Microwave vs. Computer, and the Microwave is winning.
June 28, 2008 6:43 AM   Subscribe

The kitchen computer has a little trackpad/keyboard combo that sits atop of the microwave. When the microwave turns on, the trackpad stops working. Looking for suggestions on shielding, putting a filter in line with the cable, grounding, anything to help me cook and mouse at the same time.

This has been going on for a while but last night, after some extended nuking of some delicious lasagna, the computer warned me that a USB device was not functioning properly and was disabled, forcing a restart of the whole thing to get the keyboard working again.

So what to do? I know about basic electronics from fixing guitars and such, but not the RF/Magnetic interference voodoo. I'm fully prepared to crack this thing open, get into ferrite beads, soldering, grounding wires, etc. if it will help. Yes, the problem goes away if I move the keyboard a few inches away from the microwave, but the way my kitchen is set up this is really the best spot for things.
posted by sol to Computers & Internet (5 answers total) 1 user marked this as a favorite
 
Touchpads work on measuring changes in capacitance.

With your pad so close to a leaky 1000W 2.45 GHz microwave transmitter (aka a Microwave Oven) you are more than likely creating a resonant cavity and loading the pad up with enough charge to overwhelm the circuits. Shielding/filtering the USB cable won't accomplish anything. Grounding will only make it worse. Because you're in the region of the near-field shielding the keyboard for EMI won't probably make any difference at all.

On the other hand, moving the touchpad as far away as you can from that transmitter will help very much.
posted by three blind mice at 7:13 AM on June 28, 2008 [1 favorite]


OK, so I'm guessing that the touchpad surface or circuitry in the keyboard next to the microwave case is creating this cavity. Would changing the shape (angling the keyboard) help as well as moving it apart? Is this the kind of situation where subtle changes can have large effects, or is simple proximity the solution?
posted by sol at 7:46 AM on June 28, 2008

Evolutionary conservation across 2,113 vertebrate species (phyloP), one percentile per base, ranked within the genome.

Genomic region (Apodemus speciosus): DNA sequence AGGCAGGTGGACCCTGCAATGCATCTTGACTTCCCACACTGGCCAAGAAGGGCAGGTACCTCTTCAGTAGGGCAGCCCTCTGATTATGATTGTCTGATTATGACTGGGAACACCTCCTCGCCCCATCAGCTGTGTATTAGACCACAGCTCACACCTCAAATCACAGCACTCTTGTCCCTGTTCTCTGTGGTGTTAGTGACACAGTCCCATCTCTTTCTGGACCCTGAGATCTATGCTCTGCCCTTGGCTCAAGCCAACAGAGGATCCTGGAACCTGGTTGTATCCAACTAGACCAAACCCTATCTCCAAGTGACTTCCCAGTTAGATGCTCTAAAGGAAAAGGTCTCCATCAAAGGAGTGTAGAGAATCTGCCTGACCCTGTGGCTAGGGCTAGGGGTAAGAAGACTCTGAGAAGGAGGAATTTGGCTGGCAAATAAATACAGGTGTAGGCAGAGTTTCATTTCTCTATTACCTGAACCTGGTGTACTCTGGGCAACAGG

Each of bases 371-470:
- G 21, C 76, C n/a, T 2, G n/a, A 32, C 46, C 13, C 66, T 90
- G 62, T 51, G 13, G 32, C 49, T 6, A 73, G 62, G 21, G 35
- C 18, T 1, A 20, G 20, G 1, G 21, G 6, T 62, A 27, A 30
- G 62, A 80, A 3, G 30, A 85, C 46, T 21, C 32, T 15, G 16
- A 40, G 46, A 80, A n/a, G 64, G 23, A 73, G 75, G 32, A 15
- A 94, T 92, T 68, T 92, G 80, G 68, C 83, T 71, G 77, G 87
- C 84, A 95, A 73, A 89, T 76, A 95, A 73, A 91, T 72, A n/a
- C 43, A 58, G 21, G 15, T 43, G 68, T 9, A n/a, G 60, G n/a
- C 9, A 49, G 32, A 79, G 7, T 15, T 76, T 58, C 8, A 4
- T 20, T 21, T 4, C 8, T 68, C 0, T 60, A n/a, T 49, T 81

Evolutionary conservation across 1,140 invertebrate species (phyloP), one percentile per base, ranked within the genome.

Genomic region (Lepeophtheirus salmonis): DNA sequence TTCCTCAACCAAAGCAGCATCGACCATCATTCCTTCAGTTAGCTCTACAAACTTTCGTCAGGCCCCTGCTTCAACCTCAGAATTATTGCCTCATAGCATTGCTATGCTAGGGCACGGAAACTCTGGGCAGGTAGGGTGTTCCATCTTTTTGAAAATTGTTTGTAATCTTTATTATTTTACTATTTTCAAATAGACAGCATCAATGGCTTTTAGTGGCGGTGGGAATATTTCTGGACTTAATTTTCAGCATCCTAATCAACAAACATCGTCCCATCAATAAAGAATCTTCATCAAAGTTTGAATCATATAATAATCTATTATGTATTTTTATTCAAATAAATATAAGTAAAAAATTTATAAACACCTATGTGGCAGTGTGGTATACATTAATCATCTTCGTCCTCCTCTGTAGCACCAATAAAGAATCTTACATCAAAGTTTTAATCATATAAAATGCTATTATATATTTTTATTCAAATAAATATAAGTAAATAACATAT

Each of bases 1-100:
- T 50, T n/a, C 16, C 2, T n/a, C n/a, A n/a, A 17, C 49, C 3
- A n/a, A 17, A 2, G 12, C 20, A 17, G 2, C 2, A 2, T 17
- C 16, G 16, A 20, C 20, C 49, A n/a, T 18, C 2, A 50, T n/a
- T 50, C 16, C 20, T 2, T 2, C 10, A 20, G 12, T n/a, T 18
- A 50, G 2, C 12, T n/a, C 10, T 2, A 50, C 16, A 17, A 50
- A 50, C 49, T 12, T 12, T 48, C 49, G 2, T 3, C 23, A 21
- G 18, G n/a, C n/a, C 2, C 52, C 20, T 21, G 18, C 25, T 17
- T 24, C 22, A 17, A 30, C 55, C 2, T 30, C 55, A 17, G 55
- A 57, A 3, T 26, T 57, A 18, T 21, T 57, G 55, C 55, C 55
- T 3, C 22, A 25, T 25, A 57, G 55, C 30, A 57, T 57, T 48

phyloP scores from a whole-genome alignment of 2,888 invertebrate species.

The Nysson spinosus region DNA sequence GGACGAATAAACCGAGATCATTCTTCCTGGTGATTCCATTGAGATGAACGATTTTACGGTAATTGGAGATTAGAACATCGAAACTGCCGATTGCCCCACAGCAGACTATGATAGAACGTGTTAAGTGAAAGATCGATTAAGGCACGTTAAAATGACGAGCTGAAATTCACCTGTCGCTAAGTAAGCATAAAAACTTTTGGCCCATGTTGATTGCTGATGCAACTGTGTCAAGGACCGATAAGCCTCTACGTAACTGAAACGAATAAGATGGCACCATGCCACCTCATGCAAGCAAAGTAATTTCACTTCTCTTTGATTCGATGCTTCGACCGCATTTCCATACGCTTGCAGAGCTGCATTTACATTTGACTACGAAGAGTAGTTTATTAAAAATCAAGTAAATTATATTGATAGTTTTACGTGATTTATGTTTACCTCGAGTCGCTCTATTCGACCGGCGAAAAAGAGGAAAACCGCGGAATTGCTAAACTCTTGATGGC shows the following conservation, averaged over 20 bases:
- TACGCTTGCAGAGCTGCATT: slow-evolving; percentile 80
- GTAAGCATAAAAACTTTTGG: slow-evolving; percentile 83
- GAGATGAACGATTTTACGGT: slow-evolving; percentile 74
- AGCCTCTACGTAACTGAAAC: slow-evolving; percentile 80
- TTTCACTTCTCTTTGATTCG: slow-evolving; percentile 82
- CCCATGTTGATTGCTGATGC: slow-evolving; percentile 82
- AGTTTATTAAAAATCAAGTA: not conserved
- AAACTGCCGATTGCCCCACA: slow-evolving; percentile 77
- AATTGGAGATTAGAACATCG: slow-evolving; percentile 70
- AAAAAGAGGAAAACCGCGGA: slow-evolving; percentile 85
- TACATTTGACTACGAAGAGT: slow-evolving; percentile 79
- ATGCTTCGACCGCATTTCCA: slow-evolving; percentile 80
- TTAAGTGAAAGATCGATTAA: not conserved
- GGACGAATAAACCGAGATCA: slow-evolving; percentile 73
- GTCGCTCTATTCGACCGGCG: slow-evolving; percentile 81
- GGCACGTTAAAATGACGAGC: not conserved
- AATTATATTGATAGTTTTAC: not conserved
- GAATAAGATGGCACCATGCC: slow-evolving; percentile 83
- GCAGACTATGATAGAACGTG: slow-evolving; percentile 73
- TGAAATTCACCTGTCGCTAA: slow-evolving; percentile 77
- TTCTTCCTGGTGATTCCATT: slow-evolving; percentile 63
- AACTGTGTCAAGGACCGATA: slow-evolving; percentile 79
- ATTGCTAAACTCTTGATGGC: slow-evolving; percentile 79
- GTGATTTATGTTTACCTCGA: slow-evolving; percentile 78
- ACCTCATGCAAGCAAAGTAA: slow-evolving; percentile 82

Not to really answer the question, but if that computer is wi-fi, expect other problems. I've learned to not even bother trying to access anything online while the microwave is on.

In my case, it would be too much trouble to wire the apartment with ethernet, and the modem/router/etc is necessarily across the room from where my desk is. Being somewhat open-concept, there's nothing to block the microwave interference.

To attempt to answer the question, look around at the other cables in your place. There's a good chance you'll find one with one of those oval'ish plastic filters on it. Swipe it temporarily and give it a try.
posted by hungrysquirrels at 9:01 AM on June 28, 2008


Is this the kind of situation where subtle changes can have large effects, or is simple proximity the solution?

Proximity.
posted by three blind mice at 9:29 AM on June 28, 2008


You could try a different microwave. Seriously, leakage is unit dependent, meaning that even the same model, different unit might have less leakage.

I suspect you will not be successful.

Generally, the operational scenario you have is likely to cause problems. Ferrite beads aren't likely to help, and if you don't have visualization hardware (i.e., a spectrum analyzer and the technical skills to use it and interpret what you are seeing) you're attacking the problem blind.

What you are asking is kind of like 'Hey, why can't I hear this whisper when the vacuum is running?' Physics is unlikely to cooperate with you and your admitted lack of knowledge in this area means pure guesswork.

My best suggestion.... put the trackpad on top of a thick wooden cutting board on top of the microwave. Experiment with vertically separating the two if you can't manage to come up with a better separation. Distance is your friend in this matter. Perhaps you can shield the bottom of the cutting board with a ferrous plate, grounded to the same ground as the microwave. Worth a try.

Spend a reasonable amount of time with your guesses, and if it doesn't work, give up.
posted by FauxScot at 11:22 AM on June 28, 2008


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